The third book in Shannon Condon’s popular Magdalena series, Spider’s Web follows the titular character Maggie and her team of special ops, as they take on new missions from the safety of the Grid. Three years have passed since Maggie’s near fatal injury, but the memories and the scars still haunt her. Unfulfilled and depressed at home, Maggie is determined to reenter the field, whatever the cost. But she’s unsure of who to trust, and equally as unsure of the real world she’s kept herself away from. Before she even has time to plan her next move, Maggie finds herself kidnapped by an unknown foe while on holiday. With old enemies lurking at every turn, will she ever be able to escape the deadly web of her own making?
With plenty of twists, turns, and double crosses that will keep any reader guessing, Spider’s Web is a fast paced novel, part spy thriller, part crime fiction, and part character-driven drama. There’s enough action and adventure to keep mystery enthusiasts happy, and enough turmoil to keep contemporary fiction readers turning the pages. As much about Maggie as it is her kidnapping and the odyssey that follows, the Magdalena series’ third chapter proves Condon’s ability to entertain and enthrall, drawing us into the characters and the world she’s created.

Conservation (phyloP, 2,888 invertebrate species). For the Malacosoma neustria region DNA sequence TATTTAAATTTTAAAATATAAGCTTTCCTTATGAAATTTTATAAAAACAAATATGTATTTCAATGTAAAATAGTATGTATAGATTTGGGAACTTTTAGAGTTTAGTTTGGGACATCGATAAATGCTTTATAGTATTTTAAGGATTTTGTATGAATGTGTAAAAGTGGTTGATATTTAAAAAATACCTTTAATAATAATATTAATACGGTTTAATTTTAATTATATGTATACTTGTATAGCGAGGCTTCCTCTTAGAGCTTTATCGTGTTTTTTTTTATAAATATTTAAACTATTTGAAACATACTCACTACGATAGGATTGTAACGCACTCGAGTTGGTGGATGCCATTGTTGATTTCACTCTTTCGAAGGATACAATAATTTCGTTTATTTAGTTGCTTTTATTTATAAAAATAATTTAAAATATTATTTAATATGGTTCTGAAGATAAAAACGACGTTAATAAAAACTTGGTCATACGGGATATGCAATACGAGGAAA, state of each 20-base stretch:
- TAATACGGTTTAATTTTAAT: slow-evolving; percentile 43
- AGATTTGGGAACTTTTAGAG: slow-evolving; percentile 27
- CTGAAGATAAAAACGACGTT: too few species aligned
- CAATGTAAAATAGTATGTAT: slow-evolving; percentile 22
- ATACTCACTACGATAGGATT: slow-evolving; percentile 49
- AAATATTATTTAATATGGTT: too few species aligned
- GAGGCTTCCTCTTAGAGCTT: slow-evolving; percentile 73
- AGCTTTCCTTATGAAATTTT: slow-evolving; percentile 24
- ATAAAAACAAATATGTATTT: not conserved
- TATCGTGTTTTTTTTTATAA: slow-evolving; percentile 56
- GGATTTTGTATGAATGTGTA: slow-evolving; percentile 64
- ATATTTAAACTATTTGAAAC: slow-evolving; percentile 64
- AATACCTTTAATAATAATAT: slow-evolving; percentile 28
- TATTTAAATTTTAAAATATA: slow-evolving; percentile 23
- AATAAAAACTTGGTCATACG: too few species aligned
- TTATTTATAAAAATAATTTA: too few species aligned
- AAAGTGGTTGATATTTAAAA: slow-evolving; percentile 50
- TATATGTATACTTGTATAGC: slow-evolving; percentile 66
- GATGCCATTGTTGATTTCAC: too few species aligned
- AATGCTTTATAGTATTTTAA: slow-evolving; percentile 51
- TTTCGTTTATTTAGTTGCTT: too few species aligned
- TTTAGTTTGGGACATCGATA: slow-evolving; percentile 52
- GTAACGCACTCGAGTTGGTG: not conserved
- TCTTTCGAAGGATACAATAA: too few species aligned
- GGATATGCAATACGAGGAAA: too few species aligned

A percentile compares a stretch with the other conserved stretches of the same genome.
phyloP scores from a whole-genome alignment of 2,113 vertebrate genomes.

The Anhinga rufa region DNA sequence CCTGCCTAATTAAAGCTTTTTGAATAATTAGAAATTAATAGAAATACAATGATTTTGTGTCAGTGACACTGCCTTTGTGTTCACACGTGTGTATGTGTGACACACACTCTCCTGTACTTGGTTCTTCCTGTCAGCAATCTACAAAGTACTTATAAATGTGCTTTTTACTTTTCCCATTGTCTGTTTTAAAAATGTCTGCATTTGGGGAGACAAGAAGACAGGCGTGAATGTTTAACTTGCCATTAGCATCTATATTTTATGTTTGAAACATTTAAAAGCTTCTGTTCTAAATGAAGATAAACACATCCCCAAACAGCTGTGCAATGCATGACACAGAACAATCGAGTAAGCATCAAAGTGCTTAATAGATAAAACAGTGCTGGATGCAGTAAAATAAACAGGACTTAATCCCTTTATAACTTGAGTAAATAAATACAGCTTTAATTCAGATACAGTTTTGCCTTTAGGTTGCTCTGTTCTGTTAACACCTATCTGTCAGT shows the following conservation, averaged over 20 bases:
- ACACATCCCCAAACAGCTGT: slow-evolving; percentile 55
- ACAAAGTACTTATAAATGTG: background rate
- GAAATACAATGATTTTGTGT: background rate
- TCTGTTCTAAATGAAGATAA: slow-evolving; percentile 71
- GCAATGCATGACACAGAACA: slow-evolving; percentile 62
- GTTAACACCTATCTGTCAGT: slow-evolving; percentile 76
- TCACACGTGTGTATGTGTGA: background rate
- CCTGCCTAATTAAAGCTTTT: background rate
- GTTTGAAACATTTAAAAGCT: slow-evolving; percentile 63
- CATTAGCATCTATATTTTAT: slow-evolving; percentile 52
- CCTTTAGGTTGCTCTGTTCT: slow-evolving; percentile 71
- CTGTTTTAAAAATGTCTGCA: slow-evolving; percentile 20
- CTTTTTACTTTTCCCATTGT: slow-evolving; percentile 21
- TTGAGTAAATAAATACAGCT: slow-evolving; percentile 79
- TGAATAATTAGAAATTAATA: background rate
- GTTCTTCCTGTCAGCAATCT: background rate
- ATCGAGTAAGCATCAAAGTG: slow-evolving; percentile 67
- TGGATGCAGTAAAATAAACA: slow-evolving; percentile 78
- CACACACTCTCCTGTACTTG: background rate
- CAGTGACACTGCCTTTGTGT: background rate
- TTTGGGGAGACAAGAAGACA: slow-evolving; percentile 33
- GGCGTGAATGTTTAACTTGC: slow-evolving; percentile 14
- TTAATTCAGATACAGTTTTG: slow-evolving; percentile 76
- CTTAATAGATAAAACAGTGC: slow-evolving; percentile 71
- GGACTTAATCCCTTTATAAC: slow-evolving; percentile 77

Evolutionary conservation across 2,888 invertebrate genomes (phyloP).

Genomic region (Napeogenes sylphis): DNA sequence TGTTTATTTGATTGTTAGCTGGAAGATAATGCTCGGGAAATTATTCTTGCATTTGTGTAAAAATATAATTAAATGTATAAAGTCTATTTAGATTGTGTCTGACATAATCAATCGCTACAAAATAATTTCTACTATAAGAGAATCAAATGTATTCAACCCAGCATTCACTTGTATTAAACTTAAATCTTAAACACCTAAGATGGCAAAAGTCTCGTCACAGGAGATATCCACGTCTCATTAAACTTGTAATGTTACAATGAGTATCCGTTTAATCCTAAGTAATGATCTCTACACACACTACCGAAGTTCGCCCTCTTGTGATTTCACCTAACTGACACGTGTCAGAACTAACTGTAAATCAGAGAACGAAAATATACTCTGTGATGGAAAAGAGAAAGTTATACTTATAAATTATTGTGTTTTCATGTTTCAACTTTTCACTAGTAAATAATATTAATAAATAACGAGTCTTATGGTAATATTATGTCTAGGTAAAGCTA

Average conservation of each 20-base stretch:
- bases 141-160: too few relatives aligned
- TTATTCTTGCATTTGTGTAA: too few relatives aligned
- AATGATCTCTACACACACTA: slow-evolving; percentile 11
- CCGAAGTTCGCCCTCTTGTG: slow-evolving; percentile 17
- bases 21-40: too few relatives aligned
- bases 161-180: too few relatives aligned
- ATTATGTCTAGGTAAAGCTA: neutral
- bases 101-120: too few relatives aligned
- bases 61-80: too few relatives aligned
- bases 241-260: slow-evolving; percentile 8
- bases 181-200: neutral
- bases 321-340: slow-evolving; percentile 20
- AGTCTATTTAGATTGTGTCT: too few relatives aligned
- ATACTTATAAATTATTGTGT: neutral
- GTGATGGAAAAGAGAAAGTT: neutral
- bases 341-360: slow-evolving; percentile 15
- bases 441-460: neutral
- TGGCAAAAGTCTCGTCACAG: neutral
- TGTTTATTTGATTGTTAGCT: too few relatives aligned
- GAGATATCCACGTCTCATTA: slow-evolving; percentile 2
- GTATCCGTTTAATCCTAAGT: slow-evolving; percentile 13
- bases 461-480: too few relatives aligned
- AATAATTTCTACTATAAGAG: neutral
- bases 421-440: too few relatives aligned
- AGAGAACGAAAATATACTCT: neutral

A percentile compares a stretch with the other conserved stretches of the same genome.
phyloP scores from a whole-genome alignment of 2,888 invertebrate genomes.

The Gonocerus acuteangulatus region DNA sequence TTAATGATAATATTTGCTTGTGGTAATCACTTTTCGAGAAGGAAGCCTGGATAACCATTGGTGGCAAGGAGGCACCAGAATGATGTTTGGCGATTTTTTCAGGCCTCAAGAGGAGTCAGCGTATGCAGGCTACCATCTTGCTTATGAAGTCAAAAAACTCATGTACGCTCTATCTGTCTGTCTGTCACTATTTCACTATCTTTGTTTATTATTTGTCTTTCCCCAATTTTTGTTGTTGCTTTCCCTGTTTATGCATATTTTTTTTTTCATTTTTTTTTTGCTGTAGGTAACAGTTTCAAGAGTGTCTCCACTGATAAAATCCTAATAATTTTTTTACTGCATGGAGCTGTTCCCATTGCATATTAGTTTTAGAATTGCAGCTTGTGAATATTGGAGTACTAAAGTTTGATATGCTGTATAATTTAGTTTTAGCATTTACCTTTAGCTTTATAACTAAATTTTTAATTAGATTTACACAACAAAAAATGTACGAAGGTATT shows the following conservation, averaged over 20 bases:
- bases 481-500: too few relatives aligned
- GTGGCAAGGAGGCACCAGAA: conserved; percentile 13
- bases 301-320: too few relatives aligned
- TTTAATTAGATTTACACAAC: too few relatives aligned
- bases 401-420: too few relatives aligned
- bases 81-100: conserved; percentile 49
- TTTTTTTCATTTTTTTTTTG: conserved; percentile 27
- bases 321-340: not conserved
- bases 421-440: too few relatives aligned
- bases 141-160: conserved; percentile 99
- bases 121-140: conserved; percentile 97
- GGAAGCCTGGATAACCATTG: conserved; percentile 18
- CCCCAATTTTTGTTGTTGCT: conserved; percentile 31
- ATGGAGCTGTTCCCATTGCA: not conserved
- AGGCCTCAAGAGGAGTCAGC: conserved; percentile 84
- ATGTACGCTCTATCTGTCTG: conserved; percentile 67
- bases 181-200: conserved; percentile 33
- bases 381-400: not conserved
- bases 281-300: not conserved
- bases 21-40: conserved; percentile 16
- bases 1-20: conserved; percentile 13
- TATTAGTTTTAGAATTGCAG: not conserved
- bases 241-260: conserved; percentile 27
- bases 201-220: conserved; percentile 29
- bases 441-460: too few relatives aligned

Peripherally, Spider’s Web is a spy thriller, but Maggie is the core of the story. We learn more about her past, her family, and how all the pieces come together for her. Described as female James Bond, Maggie is an intriguing and complex character, whose hardened interior hides a soft, vulnerable core. Whether her anxieties and her panic attacks humanize her or isolate her, depends very much on the reader. For those that like their characters well rounded, if not flawed, Maggie will be a welcome relief from stock action heroes. But those uninterested in bouts of melancholic wallowing, may find that the heavy dialogue bogs down the storytelling at times. Less of a flaw than a marmite situation, Maggie makes or breaks the work, depending on which side of the fence you sit on.
Spider’s Web contains an involving story and some fine writing that is a satisfying read.
Pages: 406 | ASIN: B089QKY87S